Aboriginal Surveillance Report of HIV, viral hepatitis, STIs 2016

Year published: 
2016
Aboriginal Surveillance Report of HIV, viral hepatitis, STIs 2016
(13.18 MB)
Description: 

Each year, the Aboriginal and Torres Strait Islander Health Program collaborates with the Surveillance and Evaluation Program for Public Health on the “Bloodborne viral and sexually transmitted infections in Aboriginal and Torres Strait Islander people: Surveillance and Evaluation Report”.

This surveillance report provides information on the occurrence of blood borne viruses and sexually transmitted infections among Aboriginal and Torres Strait Islander people in Australia for the purposes of stimulating and supporting discussion on ways forward in minimising the transmission risks, as well as the personal and social consequences of these infections within Aboriginal and Torres Strait Islander communities. The report is produced in a format that is recognised as appropriate for Aboriginal and Torres Strait Islander health services and communities, and is overseen by the National Aboriginal Community Controlled Health Organisation (NACCHO) Sexual Health and Blood Borne Virus Advisory Committee.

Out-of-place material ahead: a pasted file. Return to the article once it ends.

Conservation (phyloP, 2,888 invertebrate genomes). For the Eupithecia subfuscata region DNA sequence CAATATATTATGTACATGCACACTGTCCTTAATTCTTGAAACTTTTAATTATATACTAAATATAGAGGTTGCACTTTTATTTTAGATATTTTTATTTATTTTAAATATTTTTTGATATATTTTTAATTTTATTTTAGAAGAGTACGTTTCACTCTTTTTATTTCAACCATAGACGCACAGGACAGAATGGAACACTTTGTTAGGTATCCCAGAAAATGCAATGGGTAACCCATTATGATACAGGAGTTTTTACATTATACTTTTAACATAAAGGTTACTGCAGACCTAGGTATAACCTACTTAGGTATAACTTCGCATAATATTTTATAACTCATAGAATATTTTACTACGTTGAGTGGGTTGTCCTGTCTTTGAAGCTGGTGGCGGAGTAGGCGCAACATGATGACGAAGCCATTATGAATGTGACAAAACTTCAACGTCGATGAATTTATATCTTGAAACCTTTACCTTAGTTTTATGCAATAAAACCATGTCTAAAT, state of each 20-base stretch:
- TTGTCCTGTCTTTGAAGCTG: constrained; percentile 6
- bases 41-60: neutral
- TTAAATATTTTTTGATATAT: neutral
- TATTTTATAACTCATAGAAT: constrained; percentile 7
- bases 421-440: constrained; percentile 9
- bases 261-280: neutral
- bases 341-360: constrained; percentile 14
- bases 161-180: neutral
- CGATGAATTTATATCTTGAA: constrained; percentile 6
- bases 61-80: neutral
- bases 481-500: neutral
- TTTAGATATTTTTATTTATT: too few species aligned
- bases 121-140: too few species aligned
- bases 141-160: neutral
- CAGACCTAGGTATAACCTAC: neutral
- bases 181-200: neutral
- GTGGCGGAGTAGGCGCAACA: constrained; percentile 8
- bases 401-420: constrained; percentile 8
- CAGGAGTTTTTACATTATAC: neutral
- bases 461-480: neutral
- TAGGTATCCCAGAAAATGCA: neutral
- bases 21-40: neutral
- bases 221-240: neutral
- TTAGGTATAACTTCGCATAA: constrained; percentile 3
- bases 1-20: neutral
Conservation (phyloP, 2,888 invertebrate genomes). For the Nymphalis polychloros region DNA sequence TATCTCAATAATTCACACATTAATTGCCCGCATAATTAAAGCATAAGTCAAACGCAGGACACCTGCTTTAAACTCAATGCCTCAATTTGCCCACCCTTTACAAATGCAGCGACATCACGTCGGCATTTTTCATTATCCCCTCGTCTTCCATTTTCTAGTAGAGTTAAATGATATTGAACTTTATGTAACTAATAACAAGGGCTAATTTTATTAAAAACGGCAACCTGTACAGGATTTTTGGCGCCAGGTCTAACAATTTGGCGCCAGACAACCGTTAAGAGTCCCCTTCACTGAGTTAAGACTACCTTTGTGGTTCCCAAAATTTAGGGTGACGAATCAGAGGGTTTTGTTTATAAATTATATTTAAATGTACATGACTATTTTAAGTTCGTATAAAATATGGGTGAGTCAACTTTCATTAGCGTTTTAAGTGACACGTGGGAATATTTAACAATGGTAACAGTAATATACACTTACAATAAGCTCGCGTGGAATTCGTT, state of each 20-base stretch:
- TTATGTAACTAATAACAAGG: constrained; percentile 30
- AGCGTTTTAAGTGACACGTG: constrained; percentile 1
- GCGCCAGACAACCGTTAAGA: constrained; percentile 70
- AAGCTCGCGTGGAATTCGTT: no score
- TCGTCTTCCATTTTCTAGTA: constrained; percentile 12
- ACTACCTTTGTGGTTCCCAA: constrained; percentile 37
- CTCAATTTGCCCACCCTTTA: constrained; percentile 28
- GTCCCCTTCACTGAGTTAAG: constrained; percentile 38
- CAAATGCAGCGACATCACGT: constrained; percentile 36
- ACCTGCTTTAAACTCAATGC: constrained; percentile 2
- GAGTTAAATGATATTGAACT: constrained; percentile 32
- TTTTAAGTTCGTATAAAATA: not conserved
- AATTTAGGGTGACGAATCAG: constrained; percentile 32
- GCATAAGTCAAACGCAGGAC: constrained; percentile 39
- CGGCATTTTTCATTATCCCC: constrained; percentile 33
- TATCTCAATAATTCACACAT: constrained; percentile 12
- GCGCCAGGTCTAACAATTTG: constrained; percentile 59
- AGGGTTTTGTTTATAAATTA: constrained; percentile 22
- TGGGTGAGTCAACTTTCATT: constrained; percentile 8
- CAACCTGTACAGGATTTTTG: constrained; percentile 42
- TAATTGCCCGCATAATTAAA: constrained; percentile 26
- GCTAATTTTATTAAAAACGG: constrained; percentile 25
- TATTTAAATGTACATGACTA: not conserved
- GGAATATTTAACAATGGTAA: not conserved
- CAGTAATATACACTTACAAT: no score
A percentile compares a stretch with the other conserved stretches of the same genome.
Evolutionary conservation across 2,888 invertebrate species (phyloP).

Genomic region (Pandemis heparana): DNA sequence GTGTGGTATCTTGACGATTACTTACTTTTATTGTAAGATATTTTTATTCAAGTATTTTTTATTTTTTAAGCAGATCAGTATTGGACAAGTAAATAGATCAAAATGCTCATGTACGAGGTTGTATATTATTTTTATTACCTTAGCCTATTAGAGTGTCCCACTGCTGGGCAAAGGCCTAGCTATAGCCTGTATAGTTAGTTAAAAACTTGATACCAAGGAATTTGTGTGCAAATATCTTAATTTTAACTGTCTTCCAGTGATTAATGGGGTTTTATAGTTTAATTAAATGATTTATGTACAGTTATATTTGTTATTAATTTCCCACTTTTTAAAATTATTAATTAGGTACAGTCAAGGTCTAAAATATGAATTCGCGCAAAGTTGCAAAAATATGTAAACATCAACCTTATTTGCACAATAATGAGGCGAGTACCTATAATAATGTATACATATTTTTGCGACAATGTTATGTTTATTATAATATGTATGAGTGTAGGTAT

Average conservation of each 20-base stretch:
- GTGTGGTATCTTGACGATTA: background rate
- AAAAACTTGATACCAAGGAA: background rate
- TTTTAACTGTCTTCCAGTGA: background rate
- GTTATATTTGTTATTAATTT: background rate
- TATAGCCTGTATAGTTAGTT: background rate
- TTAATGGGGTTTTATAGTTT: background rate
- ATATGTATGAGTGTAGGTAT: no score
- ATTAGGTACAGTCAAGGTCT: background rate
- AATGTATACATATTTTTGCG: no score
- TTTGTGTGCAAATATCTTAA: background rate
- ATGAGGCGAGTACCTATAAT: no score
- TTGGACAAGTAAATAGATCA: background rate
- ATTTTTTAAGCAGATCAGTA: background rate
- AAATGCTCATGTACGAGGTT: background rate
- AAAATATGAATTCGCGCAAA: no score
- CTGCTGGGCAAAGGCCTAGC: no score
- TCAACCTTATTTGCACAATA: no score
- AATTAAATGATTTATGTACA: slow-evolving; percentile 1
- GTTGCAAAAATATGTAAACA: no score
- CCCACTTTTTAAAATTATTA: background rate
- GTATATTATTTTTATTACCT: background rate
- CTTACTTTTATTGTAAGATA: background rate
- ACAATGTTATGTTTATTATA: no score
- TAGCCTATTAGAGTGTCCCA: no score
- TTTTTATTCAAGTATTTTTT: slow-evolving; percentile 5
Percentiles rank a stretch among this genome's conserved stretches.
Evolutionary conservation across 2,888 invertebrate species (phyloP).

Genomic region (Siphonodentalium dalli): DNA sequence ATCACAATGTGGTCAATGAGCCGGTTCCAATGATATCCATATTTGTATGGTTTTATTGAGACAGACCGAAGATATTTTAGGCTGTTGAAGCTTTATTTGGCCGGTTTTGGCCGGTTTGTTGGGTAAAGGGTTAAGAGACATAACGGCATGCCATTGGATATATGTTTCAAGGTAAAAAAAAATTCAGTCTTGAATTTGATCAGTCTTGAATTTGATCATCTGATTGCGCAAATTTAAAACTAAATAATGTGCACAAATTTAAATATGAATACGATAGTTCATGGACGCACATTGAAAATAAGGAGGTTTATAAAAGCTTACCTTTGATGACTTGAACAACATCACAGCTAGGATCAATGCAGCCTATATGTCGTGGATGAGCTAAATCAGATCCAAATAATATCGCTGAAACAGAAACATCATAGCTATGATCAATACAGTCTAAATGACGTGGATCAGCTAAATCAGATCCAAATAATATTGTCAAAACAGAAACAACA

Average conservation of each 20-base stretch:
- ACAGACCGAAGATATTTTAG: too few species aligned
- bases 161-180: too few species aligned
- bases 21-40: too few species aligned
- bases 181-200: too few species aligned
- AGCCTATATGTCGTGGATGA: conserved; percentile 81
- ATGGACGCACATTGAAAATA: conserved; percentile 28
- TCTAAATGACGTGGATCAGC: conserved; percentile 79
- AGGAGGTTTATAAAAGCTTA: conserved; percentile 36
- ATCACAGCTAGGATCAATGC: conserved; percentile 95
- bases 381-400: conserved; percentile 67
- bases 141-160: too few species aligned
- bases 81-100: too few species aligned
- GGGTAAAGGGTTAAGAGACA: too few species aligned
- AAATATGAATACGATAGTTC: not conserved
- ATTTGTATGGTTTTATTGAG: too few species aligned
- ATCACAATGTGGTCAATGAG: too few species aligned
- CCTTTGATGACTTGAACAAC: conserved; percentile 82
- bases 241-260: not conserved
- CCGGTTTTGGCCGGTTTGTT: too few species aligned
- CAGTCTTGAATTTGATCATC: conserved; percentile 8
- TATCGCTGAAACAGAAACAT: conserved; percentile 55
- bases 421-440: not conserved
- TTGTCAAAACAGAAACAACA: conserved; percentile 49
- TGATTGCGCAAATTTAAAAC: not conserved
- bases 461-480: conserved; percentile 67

Key findings: 
  • A total of 1,025 notifications of newly diagnosed HIV were reported in 2015 including 38 (4%) which were identified as Aboriginal and Torres Strait Islander.
  • A total of 10,790 cases of newly diagnosed hepatitis C infection were reported in Australia in 2015; 929 (9%) were among the Aboriginal and Torres Strait Islander population, 3,442 (32%) were among the non‑Indigenous population and there were a further 6,419 (59%) cases where Indigenous status was not reported.
  • There were a total of 6,502 notifications of newly diagnosed hepatitis B infection in Australia in 2015, of these 221 (3%) were among the Aboriginal and Torres Strait Islander population, 2,211 (34%) were among the non‑Indigenous population, and there were a further 4,070 (63%) notifications for which Indigenous status was not reported.
  • Chlamydia was the second most frequently reported notifiable condition in Australia in 2015. There were a total of 66,033 notifications, 6 532 (9%) were among the Aboriginal and Torres Strait Islander population, 25,508 (39%) were among the non‑Indigenous population, and Indigenous status was not reported for 33,993 (51%) notifications. Data for 2015 for Victoria were unavailable at the time of reporting.
  • There were a total of 2,736 infectious syphilis notifications nationally in 2015, with 433 (16%) among the Aboriginal and Torres Strait Islander population, 2,043 (75%) among the non‑Indigenous population, and a further 206 (8%) notifications for which Indigenous status was not reported.
Additional documents: 
ATSIP_2016-Aboriginal-Surveillance-Report_Slideset.pptx
(1.04 MB)

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